Wheeler discusses her training regimes in Quebec, and sometimes with men in Europe. She believes her strong skiing technique led to her success. She then explains how the Canadian Alpine Ski Team wasn’t as developed as European teams in the 1950’s. She also talks about her 1956 Olympic Bronze medal, and winning Female Athlete of the Year.

Creator: Bruce Weir

© 2012, Canada's Sports Hall of Fame. All Rights Reserved.


Transcript

I think throughout my lifetime I had always had the opportunity of very good technical training in skiing. May not have had the terrain of Europe but of course the ski school, Great Snow Eagle Ski School at Gray Rocks was very well known and so I was very fortunate I think to have a basic good technique so that when I was in Europe and watched the other racers, and I watched I guess mostly the top men racers and often skied and trained with them, I was able to pick up what I wanted to learn.

When we first went over to the 1952 Olympics we went directly to the Olympics and had never competed internationally. Most of the countries had national teams and we did not. And the only time we came together as a team was when there was an Olympics or World Ski Championships. And it would only be for a short period before the Olympics or World Championships. And then once those events were over we were on our own. So I would say that probably was a bit of a disadvantage.

The downhill in 1956 Olympics was a tremendous learning experience. The top of the course was extremely steep and I always remember my coach just before starting a training run, he said to me, he said, “Cile, why do you go where the cows go?” Because in Austria and Italy and Switzerland in the summer time the cows are up in those areas. And so I could kind of picture the cow path down through these gates and all of a sudden I saw the line that he wanted me to take. And so there was no turning back. So it was amazing how one sentence changed a great deal for me.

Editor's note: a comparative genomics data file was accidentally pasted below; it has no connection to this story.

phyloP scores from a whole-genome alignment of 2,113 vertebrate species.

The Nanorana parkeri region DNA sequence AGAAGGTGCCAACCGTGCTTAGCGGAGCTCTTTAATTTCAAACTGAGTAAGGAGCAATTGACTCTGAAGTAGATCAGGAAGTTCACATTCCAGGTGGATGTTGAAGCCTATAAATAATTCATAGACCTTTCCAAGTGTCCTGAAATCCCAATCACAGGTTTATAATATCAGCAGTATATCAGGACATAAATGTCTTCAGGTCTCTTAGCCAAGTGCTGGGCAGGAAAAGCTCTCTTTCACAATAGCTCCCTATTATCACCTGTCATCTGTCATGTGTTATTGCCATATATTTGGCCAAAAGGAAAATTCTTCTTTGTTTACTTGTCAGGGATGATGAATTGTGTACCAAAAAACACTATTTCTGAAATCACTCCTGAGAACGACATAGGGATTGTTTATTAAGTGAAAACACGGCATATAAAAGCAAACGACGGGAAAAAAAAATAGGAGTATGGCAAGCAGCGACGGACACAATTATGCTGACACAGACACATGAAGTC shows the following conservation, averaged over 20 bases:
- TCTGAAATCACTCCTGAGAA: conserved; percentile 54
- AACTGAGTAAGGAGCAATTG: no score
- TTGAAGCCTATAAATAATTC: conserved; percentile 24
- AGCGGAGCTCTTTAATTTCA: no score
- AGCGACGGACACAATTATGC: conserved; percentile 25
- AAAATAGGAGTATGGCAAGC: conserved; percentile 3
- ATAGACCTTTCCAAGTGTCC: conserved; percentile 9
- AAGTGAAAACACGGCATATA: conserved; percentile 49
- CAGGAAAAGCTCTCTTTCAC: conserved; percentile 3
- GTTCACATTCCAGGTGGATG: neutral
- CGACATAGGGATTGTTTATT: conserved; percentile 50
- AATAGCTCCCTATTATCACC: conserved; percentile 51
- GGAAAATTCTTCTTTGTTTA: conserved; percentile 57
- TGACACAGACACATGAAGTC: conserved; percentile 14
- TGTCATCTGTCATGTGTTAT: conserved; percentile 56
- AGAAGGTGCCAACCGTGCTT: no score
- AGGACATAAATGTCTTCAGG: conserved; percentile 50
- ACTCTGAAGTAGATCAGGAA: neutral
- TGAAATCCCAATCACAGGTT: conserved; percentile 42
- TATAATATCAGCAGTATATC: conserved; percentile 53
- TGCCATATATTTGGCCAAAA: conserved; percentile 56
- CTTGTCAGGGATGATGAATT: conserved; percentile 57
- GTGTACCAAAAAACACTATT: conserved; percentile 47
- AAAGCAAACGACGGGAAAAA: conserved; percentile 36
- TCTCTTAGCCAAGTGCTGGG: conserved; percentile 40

Winning the Bronze medal in 1956 certainly made me think that I could do more, could do better and I had been able to return to Europe in 1957 and race in what was called an In-Between Season, and I was the first Canadian to win the Hahnenkamm, I won the downhill and combined. And at the ’58 World Championships I felt that I should win and trained hard to win and I remember when I came down and had won the downhill and my very close friend Gigi Seguin from Quebec City came over and said you won. And I said no I didn’t, and we almost got into quite a severe argument about as to whether I won or not. And then two days later winning the Giant Slalom, a lot of pressure was off me, so perhaps that was a little easier to win.

It’s always a tremendous thrill to be selected to win an award such as the Bobbie Rosenfeld Award and it’s just a great feeling to be a part of that and included with all the other names that are on that trophy.


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